Apple M1 Roadmap

M1 will be first of many, here is were we think where the yellow brick road leads to Posted by erwinkarim on 5:38 PM, December 8, 2020 Last updated on 2:48 PM, February 25, 2021 Filed in: m1, apple, roadmap,

Update

Cpu-monkey has reported the emergence of ‘M1X’ chip that featured 12-core CPU and 16-core GPU.

Original story:

In WWDC 2020, Apple announced that it is transitioning from Intel to their own Apple Silicon. On the November 2020 event that featured the new M1 chip, it had been said that M1 will be the first of many in a family of SOC that will powers the future Macs. Now, predicting the future is a tough business since predictions can easily go wrong, but you can guess what Apple is working on based on the current line up.

So eventually the M1-variants will replacing all of the Mac line including the Mac Pro. Some detective work on their current line-up can conclude if the rumors is plausible.

Current lineup

In the current line up, Macs can be divided into 4-categories: entry-level, mid-tier, high-end and ultra high-end. And each categories has two kinds: desktop or portable. So for the Intel based mac, this is their line up at base configuration without options:-

Key: (CPU / RAM / geekbench single thread / geekbench multi-thread )

  • Entry Level:
    • Mac Mini - silver (Intel Core i3 / 8 GB RAM / 869 / 3198 )
    • Macbook Air (Intel Core i3 / 8GB RAM / 995 / 1970 )
    • iMac 21.5″ ( Intel Core i3 / 8GB RAM / 895 / 3181 )
  • Mid-Tier Level:
    • Mac Mini - space grey (Intel Core i5 / 1100 / 5465 )
    • MacBook Pro 13″ (Intel Core i5 / 8GB RAM / 1145 / 4235)
    • iMac 21.5″ (Intel Core i5 / 8GB RAM / 992 / 4693 )
  • High-End Level:
    • MacBook Pro 13″ (Intel Core i7 / 8GB RAM / 1239 / 4512)
    • MacBook Pro 16″ (Intel Core i7 / 16GB RAM / 1094 / 6861)
    • iMac 27″ (Intel Core i7 / 8GB RAM / 1249 / 8052)
  • Ultra High-End Level:
    • iMac Pro 27″ (Intel Xeon / 32GB RAM / 1123 / 9424)
    • Mac Pro (Intel Xeon / 32GB RAM / 1024 / 8014)

So you can see from here, single threaded performance does not have big variations from one level to the next, but multi-threaded performance does. This points to Apple might not overclock the higher end processor, but instead optimizing the amount of cores for each variations.

Predicting the future


Mac line-up
All this will need to be replaced with M-series chips. There’s a rumor that the Mac Pro will be a half-height variation.

So looking at this line up, Apple future line up will be replacing all the Intel w/ the Apple silicon chips. The Expected future line up and their performance target will be:-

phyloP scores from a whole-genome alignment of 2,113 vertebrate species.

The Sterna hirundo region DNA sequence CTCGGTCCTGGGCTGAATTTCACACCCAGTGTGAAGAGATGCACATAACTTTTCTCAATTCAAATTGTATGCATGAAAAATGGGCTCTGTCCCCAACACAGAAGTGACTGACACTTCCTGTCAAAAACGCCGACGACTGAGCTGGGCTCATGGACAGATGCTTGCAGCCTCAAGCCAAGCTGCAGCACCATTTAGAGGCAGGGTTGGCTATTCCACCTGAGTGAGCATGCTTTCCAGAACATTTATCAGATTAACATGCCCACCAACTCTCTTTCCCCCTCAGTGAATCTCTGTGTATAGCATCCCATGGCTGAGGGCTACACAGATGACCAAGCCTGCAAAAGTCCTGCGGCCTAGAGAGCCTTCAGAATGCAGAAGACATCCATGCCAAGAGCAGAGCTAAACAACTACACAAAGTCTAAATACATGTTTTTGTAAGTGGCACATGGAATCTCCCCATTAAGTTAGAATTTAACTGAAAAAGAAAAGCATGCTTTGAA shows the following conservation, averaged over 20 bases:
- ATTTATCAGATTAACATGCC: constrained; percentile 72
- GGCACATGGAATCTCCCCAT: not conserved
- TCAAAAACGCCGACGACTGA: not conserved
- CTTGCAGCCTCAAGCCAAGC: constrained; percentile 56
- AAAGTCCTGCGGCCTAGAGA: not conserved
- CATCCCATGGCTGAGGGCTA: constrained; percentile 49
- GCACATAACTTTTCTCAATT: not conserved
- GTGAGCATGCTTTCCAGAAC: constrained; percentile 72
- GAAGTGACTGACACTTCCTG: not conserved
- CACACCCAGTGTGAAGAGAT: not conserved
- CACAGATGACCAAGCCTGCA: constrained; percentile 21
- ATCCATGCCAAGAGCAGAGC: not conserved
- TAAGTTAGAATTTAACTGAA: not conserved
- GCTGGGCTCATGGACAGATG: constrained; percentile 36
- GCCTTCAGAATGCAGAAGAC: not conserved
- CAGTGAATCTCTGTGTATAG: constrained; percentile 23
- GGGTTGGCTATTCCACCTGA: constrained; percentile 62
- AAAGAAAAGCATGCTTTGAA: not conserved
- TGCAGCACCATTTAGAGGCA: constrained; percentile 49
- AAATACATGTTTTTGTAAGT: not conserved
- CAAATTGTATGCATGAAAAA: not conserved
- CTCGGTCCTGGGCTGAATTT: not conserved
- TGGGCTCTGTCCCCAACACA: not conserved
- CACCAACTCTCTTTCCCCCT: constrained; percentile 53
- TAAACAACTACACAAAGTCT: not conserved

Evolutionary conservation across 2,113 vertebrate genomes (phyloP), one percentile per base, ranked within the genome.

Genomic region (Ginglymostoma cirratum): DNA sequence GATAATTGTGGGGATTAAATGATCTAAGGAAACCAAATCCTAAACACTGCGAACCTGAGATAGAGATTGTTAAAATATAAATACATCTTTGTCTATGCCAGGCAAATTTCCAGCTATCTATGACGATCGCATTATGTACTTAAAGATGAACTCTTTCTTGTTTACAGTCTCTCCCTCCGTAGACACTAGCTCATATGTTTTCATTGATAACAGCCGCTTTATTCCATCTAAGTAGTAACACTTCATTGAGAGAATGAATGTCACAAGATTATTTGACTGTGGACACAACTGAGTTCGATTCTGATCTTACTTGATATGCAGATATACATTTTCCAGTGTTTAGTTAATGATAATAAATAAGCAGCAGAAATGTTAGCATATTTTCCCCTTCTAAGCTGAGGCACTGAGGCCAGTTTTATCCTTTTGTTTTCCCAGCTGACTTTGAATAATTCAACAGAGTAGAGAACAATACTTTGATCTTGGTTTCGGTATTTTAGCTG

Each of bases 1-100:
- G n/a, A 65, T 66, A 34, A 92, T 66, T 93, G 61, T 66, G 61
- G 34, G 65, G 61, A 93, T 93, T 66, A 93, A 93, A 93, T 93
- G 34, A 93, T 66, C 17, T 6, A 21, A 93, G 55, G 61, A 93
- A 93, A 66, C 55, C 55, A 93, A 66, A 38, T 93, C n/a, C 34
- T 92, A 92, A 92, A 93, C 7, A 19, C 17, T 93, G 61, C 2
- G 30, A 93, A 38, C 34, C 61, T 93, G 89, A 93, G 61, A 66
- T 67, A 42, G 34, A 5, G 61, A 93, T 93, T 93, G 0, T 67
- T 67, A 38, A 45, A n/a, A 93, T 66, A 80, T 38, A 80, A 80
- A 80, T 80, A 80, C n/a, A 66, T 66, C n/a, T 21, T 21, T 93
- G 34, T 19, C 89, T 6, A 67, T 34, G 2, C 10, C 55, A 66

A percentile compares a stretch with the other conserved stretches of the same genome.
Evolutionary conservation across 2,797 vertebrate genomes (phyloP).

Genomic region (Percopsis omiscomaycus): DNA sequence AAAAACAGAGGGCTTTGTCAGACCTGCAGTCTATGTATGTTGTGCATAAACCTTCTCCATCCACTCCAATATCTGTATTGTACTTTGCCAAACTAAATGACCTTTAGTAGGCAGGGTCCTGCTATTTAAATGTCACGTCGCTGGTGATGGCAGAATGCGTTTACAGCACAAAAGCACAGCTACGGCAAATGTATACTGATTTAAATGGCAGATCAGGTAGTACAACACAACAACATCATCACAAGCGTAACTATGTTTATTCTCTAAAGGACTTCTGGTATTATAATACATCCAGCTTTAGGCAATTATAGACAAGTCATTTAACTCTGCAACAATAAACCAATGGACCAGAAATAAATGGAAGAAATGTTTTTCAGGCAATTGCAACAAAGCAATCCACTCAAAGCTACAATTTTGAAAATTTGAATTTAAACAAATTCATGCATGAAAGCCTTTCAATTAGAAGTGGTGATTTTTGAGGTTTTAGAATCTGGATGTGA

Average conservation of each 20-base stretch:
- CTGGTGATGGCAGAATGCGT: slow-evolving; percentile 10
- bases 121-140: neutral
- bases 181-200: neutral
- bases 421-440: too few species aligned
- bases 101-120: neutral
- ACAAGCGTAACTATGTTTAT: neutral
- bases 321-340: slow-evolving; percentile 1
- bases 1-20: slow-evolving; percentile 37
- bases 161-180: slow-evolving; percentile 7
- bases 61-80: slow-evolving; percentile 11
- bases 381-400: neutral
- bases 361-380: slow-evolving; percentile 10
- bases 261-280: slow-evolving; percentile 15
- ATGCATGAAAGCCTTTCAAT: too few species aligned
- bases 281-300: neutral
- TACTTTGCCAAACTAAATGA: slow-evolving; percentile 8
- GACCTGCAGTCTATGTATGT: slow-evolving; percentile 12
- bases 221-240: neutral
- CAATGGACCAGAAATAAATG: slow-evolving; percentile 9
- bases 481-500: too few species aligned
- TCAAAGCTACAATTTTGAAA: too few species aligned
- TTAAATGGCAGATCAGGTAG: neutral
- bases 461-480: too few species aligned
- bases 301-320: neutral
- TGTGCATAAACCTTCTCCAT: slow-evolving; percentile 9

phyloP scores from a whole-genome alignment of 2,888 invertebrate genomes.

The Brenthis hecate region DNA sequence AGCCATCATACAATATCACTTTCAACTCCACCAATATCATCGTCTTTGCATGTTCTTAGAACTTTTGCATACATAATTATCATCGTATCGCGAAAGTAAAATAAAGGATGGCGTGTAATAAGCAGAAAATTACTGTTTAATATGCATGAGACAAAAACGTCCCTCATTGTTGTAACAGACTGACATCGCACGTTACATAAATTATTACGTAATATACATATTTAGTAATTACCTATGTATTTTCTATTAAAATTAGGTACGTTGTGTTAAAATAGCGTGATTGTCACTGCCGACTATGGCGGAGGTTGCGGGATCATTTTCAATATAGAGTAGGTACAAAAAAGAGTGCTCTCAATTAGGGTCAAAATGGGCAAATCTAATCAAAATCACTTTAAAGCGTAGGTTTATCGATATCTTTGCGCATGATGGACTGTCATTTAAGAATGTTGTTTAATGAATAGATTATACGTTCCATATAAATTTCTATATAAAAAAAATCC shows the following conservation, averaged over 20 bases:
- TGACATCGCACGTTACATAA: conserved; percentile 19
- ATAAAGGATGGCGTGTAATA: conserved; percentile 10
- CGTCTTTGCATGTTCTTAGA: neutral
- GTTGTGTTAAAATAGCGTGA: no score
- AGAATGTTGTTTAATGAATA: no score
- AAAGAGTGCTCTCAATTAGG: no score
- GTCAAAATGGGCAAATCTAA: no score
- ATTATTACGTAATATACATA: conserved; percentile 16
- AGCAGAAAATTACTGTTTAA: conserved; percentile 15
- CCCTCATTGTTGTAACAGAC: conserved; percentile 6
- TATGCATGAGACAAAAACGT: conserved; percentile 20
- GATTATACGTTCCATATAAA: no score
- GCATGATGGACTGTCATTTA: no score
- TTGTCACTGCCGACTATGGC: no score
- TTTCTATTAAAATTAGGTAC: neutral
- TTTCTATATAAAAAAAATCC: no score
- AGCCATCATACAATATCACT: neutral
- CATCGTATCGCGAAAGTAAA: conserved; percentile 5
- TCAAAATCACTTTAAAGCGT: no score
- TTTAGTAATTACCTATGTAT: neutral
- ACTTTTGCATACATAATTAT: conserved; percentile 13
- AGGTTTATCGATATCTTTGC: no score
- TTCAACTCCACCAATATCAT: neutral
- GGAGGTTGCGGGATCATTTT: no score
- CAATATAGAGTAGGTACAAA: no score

• Entry Level:
    • Mac Mini - silver (M1 / 8 GB RAM / 1704 / 7382)
    • Macbook Air (M1 fanless / 8GB RAM / 1689 / 7300)
    • iMac 21.5″ ( M1? / 8GB RAM / ~1700 / ~7300)
  • Mid-Tier Level:
    • Mac Mini - space grey ( M1X / 8GB RAM / ~2000 / ~12,000)
    • MacBook Pro 13″ (M1 air-cooled / 8GB RAM / 1693 / 7306)
    • iMac 21.5″ (M1X / 8GB RAM / ~2000 / ~12,000)
  • High-End Level:
    • MacBook Pro 13″ (M1X? / 8GB RAM / ~2000 / ~12,000)
    • MacBook Pro 16″ (M1Z or M1X? / 16GB RAM / ~2000 / ~14,000)
    • iMac 27″ (M1Z? / 16GB RAM / ~2000 / ~16,000)
  • Ultra High-End Level:
    • iMac Pro 27″ (M1Z+? / 32GB RAM / ~2000 / ~20,000)
    • Mac Pro (M1Z+? / 32GB RAM / ~2,000 / ~20,000)

So judging from my observation of the current line up and how Apple package their M1-series chip, I think they would be at least 3-members for the M1-generation with 4 variations: M1-fanless, M1-fanned, M1X (mid-to-high) and M1Z (high-to-ultra high end) to borrow nomenclature from iPad line-up.

What we know now


Apple M1
M1 with 4 high-efficiency and 4- high performance. On the right is the 8-core GPU.

Currently the M1 has 4 high-efficiency cores, 4-high-performance cores, 7 or 8 graphic cores, neural engine w/ X cores, and unified memory with 8 or 16GB of RAM.

In current line up, the higher-end MacBook Pro 13″ can be configured to 32GB of RAM. The mid-tier Mac Mini and Macbook Pro 16″ can be configured to 64GB of RAM. the iMac 27″ can be configured to 128GB RAM. All these will be considered when they will be upgraded to M-series chip.

Now, the RAM in the M1 is the normal LPDDR4 chips but with custom controller and based on their supplier Hynix, there exists 32GB module so there could be a mid-tier M1-series chips w/ around 64GB RAM by using 2 modules, just like the current M1 setup. Historically, Apple has been putting laptop components all of it’s computers except for iMac Pro and Mac Pro. So I don’t expect Apple to deviate from this trend.

So taking from decisions that Apple made into designing and making their desktops and laptops, you can infer how things will happen.

What We think is going to happen.